These shows have one considerable advantage: their length, which the infomercial sought to reestablish in the late 1980s. In the case of a sponsored show, it is possible to escape the straitjacket of the 30-second advertising spot. Not only are these few seconds of screen time expensive, but also it is sometimes difficult to make the consumer understand how a product is used, or what its benefits are, in such a short space of time. For technological goods, product placement offers the following advantage: during a film or a television series, it is possible to place a product in the hands of a character and show explicitly how it is used. For both a series and a film, it is also advantageous to be able to use the latest fashionable gadget or to benefit from the latest technological advances, sometimes even before the product has gone on sale, as was the case with the very latest Nokia mobile phone used in David R Ellis's film Cellular in 2004 or with the telephonic video security systems designed and built by Cisco and visible in the television series [5, p. 74].
In historical terms, three elements contributed to the evolution of the system of shows where the sponsor was the only advertiser. First were the manipulations of which various sponsored game shows were accused during the 1950s. Second, there was the increasing independence of the major television networks, which allowed them to group the majority of advertising discourse together in specialized commercial breaks. Third came the fact that these same networks realized that it could be much more profitable to sell spaces of 30 seconds to several advertisers in commercial breaks, rather than one or two hours exclusively to a single advertiser. The all-powerful 30-second television spot quickly became the reference of modern advertising communication, and, above all, the principal source of finance for free-to-air television channels.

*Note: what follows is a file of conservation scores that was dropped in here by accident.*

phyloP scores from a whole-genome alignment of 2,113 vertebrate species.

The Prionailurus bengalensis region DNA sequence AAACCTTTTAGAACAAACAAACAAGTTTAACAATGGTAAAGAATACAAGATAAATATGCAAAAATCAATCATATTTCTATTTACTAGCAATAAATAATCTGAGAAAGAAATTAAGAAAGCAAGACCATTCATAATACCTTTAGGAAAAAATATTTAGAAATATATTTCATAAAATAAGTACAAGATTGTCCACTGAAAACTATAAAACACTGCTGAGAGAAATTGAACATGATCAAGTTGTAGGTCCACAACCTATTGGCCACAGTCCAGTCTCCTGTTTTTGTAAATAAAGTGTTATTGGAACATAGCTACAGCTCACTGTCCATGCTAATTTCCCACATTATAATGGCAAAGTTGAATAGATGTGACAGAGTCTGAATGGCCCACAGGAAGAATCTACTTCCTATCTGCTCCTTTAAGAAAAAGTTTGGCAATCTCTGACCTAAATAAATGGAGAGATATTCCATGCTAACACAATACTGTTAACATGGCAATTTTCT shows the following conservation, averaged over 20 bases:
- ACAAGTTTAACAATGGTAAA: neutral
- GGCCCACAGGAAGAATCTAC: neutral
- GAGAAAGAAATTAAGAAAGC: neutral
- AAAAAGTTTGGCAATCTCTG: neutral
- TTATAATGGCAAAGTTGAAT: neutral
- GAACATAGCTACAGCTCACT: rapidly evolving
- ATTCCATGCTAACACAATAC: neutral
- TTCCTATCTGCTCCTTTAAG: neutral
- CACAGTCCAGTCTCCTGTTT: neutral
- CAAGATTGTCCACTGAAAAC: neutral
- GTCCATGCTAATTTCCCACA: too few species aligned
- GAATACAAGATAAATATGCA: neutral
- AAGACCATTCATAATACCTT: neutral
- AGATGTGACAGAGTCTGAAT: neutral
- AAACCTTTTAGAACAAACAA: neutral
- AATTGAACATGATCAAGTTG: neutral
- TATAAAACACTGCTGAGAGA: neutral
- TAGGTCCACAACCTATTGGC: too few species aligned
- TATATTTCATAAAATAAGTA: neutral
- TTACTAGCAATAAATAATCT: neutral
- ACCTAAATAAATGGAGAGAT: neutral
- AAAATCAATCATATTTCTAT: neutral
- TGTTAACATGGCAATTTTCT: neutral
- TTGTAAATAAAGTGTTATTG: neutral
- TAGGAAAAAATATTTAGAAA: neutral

2. Product placement
2.1 A highly variable price, a relatively low cost
In 1975, Clairol is a personal-care-product division of Procter & Gamble apparently paid US $10,000 to have its goods appear in Michael Ritchie's film Smile. Ten years later, the California Raisin Board is thought to have paid US$25,000 dollars to be seen in Robert Zemeckis's Back to the Future in 1985. In 1992, France Tйlйcom apparently disbursed Ђ450,000 for a divine telephone call in Claude Lelouch's La Belle Histoire. Ford apparently had to out-bid BMW by several million dollars to see an Aston Martin reappear in the adventures of James Bond, in Die Another Day in 2002 [6, p. 119]. In the final account, however, these prices have no meaning. The price of a placement is impossible to determine in absolute terms, at the risk of falling into the deepest incoherence. At one end of the scale, a sum is paid by the studio to the brand for some placements, because the screenplay requires a certain specific, and indispensable, prop or product. This was the case, for example, for access to a high-speed train from the French national rail company in Mission: Impossible. In the middle of the scale, there is no payment but simply provision of goods by the brand, as with Virgin Cola in the film La Boite [6, p. 199]. At the other end of the scale, certain very favourable placements, planned for very large productions, can represent an investment of several million dollars for a brand wishing to participate in the project. To establish an average would not be very relevant when there is such variation.